- Target is testing a new ad program that measures if people bought a product after seeing an ad.
- Advertisers have to spend at least $75,000 on an ad campaign that runs for four to six weeks to participate in the program, according to three ad buyers and a sales document viewed by Business Insider.
- Target is among retailers trying to grow its share of online advertising, and its move closely follows rival Walmart's launch of a dashboard that also claims to show advertisers the return on ad spend.
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Target wants to prove to advertisers that ads get people to buy products.
The retailer's advertising arm — called Roundel — is pitching advertisers on an alpha program that shows how programmatic ads drive sales, said three media buyers familiar with the program.
Retailers like Target, Walmart, and Walgreens are trying to offset thin retail margins by selling advertising on their properties and third-party websites. Target's pitch has centered on its retail sales data and its ability to run programmatic ad campaigns on external publishers' websites.
A Target spokesperson acknowledged that the retailer was testing the program but declined to comment on specifics.
The program is available to advertisers that spend a minimum of $75,000 on an ad campaign that runs for four to six weeks, according to buyers and a sales document viewed by Business Insider.
The way it works is that each user gets an ID based off Target's first-party data that anonymizes them. The ID is then plugged into ad-buying platforms to determine if the person linked to the ID bought a product after seeing an ad for it.
Target sends advertisers reports to show them if they're driving sales as well as estimates of how many people bought with cash a product previously advertised to them in a store, though those estimates is less precise than sales data for online purchases or those made with credit cards.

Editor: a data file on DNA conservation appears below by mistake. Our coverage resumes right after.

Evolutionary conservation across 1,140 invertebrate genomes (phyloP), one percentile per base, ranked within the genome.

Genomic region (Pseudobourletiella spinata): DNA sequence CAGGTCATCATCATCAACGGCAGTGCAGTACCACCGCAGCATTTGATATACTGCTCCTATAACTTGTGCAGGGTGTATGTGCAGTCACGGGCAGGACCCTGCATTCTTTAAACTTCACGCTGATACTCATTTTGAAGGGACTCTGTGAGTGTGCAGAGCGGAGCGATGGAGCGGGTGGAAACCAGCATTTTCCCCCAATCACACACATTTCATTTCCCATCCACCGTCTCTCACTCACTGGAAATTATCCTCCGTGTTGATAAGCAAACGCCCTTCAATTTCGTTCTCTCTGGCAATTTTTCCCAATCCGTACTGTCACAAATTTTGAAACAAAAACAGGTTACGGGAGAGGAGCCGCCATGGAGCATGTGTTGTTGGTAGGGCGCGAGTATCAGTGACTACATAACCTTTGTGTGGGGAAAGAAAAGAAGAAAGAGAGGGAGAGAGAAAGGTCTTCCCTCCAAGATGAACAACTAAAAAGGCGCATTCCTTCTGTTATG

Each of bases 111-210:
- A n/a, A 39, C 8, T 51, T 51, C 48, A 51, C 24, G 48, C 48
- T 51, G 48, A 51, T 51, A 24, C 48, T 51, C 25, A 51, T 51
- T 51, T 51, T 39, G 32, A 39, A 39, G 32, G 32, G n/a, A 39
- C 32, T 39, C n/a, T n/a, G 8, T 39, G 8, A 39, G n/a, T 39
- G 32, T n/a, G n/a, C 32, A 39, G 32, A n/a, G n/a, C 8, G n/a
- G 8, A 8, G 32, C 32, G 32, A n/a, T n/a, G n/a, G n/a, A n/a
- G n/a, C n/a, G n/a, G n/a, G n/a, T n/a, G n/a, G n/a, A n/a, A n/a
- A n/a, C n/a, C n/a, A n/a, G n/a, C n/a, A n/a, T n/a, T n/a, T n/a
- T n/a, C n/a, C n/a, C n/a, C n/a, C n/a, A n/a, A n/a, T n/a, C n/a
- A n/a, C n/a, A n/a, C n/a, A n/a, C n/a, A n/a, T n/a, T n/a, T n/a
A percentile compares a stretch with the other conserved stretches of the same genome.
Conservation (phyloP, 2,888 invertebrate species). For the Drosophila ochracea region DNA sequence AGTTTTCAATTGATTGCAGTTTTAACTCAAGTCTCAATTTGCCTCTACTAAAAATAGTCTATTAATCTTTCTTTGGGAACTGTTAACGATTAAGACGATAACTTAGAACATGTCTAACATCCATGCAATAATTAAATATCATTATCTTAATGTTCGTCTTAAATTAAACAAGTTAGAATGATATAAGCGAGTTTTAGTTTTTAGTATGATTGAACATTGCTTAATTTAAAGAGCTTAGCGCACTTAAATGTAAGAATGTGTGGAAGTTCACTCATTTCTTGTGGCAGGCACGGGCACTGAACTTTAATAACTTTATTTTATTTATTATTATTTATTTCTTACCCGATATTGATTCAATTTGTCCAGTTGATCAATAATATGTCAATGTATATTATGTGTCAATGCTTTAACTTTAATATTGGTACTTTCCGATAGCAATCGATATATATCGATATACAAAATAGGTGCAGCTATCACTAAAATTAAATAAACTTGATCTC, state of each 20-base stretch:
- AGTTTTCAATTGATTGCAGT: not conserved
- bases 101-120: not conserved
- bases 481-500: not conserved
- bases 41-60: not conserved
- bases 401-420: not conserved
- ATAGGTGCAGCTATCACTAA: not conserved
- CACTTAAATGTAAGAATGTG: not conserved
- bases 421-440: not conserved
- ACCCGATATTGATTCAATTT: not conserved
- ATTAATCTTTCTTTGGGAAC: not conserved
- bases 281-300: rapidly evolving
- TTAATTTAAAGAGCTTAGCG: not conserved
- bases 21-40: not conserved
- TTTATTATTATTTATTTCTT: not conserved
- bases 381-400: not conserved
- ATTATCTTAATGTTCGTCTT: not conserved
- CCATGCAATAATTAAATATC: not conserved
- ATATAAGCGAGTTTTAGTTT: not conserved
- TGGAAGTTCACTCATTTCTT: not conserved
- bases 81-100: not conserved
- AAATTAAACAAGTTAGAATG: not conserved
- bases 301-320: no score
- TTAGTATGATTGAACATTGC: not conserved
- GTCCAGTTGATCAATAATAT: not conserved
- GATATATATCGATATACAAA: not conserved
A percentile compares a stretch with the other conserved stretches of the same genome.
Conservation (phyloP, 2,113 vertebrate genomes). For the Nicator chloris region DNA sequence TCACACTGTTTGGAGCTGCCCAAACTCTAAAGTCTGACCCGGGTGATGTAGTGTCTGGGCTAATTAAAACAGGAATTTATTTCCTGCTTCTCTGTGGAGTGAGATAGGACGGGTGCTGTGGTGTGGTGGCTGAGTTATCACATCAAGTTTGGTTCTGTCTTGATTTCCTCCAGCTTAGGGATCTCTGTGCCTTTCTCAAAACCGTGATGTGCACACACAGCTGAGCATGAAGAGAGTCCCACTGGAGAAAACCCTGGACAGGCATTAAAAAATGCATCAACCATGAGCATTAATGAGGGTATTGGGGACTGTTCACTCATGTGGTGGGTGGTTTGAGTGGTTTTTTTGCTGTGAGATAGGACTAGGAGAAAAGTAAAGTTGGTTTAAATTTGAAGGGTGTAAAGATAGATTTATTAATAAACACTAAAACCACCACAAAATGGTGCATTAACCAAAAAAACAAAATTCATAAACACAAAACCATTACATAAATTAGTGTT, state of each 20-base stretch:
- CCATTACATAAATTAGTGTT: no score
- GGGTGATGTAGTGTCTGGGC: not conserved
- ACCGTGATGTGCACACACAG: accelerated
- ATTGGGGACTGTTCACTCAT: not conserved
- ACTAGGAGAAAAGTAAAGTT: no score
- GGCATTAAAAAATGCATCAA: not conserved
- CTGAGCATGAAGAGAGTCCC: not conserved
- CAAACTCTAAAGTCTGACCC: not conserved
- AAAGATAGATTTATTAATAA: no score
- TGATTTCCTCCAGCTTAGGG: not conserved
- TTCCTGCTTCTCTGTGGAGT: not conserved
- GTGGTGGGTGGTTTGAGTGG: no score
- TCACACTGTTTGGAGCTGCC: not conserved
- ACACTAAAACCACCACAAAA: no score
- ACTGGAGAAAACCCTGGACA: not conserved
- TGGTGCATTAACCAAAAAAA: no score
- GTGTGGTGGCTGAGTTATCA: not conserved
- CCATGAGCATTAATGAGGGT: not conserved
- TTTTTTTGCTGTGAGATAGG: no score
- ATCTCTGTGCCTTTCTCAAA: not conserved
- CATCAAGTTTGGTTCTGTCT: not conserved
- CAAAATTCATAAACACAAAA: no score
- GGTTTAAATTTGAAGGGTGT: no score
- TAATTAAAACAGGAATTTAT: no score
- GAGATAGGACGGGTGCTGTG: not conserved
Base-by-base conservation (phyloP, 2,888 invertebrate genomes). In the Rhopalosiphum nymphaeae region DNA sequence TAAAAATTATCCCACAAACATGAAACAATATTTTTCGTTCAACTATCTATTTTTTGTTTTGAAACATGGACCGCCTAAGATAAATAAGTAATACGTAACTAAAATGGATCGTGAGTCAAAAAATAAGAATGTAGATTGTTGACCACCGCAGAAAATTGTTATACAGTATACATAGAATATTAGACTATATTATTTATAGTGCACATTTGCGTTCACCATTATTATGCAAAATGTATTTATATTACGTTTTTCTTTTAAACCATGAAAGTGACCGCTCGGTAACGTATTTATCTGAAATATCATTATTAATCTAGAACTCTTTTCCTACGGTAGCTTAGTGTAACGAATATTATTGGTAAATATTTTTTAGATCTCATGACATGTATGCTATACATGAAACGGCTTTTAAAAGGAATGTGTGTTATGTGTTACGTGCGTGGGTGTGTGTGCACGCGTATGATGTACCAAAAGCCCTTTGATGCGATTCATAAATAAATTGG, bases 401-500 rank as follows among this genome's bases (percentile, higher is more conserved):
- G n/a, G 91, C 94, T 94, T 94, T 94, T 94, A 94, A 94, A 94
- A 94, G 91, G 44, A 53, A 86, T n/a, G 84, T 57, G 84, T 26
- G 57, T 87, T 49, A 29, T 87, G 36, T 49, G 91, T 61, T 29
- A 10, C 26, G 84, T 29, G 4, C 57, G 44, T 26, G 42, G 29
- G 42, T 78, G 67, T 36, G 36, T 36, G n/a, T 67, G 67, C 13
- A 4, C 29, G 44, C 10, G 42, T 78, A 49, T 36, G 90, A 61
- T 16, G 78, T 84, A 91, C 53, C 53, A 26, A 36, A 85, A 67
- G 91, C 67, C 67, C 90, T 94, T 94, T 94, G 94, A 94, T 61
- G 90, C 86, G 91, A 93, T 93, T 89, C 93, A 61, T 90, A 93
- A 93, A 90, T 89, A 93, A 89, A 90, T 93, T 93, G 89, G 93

This chart from a document that Target is using to pitch ad buyers shows how the program works:
Target's beta program comes after rival Walmart rolled out a similar measurement dashboard in July that tracks the performance of digital ad campaigns.
Target is trying to differentiate itself from other retailers' advertising businesses through self-serve ad products, which lets advertisers build audiences based on the retailer's data, said Briana Finelli, director of search and e-commerce media at IPG-owned Reprise Digital. Walmart, in contrast, requires advertisers to work directly with a sales rep.
Read more: Target's top advertising exec is leaving just as the retailer is assembling its attack on Amazon's ad business
Target doesn't break out its advertising revenue but has said that that 16% of its sales came from digital. To make up for its small percentage of e-commerce sales, Target creates campaigns for advertisers that don't sell their products at Target.
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